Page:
In 2005, Vineet Nayar was in a situation he likens to “standing on the ledge of a building that was on fire”. He had just joined Indian technology giant HCL Technologies as president (he would later serve as CEO until 2013) and the business was in trouble. It was losing “mind share, market share and talent share,” he recalls. “The question was how I could create a high performance organisation that would be able to outgrow the competition.”
The answer, as many readers aware of Nayar’s now widely celebrated leadership philosophy will know, was to flip conventional management on its head. He used culture as a competitive advantage and put employee empowerment and satisfaction at the heart of everything. Over the next six years, HCL’s revenues grew 600%, claims Nayar, and the company has ballooned to 90,000 employees across the world. It is without doubt one of India’s most compelling success stories, featured in depth in Nayar’s book Employees First, Customers Second: Turning Conventional Management Upside Down.
Since then, he has moved from CEO at HCL to being vice-chair, acts as a senior advisor to companies looking to create high performance through their people and is involved with the McKinsey Leadership Institute. He has also moved into philanthropy and is currently on a mission to ‘create a million smiles’ through his charitable organisation Sampark Foundation, which “looks at how we can bring about large-scale innovation to local change”.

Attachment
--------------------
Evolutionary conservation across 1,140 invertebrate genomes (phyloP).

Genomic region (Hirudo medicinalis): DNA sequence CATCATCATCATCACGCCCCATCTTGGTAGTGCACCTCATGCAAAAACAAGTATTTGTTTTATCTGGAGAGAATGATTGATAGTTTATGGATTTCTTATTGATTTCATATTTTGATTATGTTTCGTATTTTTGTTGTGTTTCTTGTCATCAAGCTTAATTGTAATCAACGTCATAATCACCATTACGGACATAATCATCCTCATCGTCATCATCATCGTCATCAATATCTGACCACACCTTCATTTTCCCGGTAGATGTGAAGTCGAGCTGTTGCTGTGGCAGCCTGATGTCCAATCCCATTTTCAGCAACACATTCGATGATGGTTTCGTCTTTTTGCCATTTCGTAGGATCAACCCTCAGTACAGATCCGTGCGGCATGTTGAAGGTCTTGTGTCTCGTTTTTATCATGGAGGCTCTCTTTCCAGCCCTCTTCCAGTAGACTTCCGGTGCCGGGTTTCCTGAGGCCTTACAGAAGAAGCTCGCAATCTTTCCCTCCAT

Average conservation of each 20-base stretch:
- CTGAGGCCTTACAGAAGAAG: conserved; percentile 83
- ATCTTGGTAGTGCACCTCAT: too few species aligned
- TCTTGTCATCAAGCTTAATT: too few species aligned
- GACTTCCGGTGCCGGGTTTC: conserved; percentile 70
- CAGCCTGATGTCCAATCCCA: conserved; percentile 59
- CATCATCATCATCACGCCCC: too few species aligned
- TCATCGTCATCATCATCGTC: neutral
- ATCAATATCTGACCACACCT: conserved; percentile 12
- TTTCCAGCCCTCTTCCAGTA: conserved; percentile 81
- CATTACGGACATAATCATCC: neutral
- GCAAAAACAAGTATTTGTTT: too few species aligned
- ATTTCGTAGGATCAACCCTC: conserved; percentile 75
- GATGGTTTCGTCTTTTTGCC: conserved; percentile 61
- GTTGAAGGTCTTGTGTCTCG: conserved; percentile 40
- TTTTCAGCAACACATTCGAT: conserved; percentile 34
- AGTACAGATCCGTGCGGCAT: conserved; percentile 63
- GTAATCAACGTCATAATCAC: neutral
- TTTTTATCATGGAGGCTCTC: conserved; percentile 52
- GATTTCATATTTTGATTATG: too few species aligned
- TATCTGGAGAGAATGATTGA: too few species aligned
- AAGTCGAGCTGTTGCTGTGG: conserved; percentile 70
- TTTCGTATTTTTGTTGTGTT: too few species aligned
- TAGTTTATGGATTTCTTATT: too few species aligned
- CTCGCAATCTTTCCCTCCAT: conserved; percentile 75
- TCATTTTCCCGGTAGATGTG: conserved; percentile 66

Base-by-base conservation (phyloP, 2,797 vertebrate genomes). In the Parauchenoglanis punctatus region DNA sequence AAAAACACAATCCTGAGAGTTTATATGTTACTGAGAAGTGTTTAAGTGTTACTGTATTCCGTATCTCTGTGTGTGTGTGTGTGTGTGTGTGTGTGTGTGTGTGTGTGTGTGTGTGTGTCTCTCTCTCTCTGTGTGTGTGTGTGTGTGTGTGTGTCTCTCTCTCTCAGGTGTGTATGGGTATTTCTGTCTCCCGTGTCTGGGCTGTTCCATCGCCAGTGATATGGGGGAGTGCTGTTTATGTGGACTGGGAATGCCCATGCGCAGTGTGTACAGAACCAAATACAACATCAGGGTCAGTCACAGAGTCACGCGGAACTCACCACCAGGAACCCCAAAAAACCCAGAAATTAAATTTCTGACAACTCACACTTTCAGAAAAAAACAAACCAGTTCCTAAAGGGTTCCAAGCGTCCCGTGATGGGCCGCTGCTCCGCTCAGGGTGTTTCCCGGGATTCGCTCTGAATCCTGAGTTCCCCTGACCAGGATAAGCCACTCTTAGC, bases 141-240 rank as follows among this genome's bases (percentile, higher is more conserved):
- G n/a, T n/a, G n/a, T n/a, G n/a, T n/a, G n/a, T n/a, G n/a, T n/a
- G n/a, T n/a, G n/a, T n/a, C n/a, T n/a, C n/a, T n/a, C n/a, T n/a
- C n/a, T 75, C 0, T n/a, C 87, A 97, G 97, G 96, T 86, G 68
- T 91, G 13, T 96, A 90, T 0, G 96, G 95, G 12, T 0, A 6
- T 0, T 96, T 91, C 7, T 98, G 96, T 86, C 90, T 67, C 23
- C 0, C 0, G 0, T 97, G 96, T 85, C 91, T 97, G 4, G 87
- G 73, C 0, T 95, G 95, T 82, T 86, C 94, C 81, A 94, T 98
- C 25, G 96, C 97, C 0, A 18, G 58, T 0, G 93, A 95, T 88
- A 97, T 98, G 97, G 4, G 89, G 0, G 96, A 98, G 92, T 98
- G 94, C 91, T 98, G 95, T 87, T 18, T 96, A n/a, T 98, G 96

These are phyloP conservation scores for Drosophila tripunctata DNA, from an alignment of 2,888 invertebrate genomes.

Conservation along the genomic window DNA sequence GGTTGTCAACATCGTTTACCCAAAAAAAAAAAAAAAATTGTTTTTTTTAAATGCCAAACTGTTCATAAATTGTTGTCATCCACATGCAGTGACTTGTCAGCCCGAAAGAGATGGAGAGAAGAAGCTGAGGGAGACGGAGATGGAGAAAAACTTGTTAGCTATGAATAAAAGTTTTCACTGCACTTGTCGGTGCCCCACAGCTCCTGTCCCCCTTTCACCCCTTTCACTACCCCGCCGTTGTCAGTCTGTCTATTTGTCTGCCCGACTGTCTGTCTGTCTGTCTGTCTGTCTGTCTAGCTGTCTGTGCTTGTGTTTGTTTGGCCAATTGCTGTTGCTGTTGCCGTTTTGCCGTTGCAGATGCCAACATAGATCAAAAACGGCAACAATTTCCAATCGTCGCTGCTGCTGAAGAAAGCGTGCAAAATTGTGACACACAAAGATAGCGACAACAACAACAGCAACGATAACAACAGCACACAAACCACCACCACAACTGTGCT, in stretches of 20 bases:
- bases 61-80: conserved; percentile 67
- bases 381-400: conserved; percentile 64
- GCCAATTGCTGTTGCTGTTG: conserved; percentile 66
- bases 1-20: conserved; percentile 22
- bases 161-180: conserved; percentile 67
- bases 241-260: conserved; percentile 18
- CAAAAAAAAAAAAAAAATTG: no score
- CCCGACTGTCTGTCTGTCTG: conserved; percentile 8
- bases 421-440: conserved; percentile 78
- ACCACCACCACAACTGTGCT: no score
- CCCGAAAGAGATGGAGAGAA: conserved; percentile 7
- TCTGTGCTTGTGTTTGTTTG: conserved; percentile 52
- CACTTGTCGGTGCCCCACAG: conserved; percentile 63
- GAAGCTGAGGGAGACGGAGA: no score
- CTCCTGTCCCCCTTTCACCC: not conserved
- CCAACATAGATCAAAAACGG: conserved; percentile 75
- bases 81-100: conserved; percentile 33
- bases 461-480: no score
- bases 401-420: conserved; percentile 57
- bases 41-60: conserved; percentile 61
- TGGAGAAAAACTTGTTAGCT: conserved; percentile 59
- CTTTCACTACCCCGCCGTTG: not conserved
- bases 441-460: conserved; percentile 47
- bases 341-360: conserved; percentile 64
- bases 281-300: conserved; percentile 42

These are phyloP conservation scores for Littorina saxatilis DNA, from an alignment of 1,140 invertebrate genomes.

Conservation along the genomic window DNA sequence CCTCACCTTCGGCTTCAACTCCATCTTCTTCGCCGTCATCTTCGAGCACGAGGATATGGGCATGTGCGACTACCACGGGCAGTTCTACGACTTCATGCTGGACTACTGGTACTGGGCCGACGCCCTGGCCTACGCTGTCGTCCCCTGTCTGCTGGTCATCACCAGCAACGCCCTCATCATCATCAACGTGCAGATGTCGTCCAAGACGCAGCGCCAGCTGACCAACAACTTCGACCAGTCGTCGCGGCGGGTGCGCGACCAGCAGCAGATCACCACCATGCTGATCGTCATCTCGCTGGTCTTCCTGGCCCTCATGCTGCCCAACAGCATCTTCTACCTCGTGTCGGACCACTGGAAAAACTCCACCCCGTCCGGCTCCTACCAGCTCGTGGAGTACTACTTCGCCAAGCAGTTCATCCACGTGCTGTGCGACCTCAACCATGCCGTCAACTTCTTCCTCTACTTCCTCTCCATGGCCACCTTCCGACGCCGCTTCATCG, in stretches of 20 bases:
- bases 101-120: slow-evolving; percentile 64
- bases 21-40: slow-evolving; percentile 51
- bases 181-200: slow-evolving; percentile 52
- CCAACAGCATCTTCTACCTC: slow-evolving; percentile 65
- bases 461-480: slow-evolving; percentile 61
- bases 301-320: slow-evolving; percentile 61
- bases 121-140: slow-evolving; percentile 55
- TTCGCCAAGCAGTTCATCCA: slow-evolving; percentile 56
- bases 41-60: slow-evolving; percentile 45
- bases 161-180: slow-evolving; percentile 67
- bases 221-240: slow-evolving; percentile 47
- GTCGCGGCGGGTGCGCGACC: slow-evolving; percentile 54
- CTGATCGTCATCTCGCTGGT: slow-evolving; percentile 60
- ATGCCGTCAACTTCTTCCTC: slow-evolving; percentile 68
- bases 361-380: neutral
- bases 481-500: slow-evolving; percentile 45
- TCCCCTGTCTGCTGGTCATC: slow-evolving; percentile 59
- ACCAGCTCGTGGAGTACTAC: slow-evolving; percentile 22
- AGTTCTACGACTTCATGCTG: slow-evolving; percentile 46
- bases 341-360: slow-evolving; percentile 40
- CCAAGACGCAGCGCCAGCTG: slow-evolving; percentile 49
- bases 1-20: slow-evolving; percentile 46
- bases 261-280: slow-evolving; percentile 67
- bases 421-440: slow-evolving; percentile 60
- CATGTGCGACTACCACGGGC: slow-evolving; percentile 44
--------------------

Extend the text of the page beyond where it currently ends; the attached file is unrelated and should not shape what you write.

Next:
With organisational hierarchies under more and more pressure to be fit for purpose in an increasingly transparent and autonomous world, Nayar’s ‘upside down’ management ideas are becoming more relevant than ever. So when HR magazine was offered the chance to meet him while he was on a trip to London, it was an offer we couldn’t refuse. Over tea in Claridge’s, Nayar shared his lessons on successful leadership in 2014 and beyond, why failure is crucial to success, and explained why rooms should light up when an HR professional walks in. Here are some of his key leadership lessons.
HR is the expert, but this is a business issue
According to Nayar, it is now more important than ever to “think about, talk about and experiment with” new organisational structures where managers are held accountable to employees and the focus is on “enthusing, encouraging and enabling staff”. However, he is keen to point out that this is “not an HR responsibility; this is a business responsibility".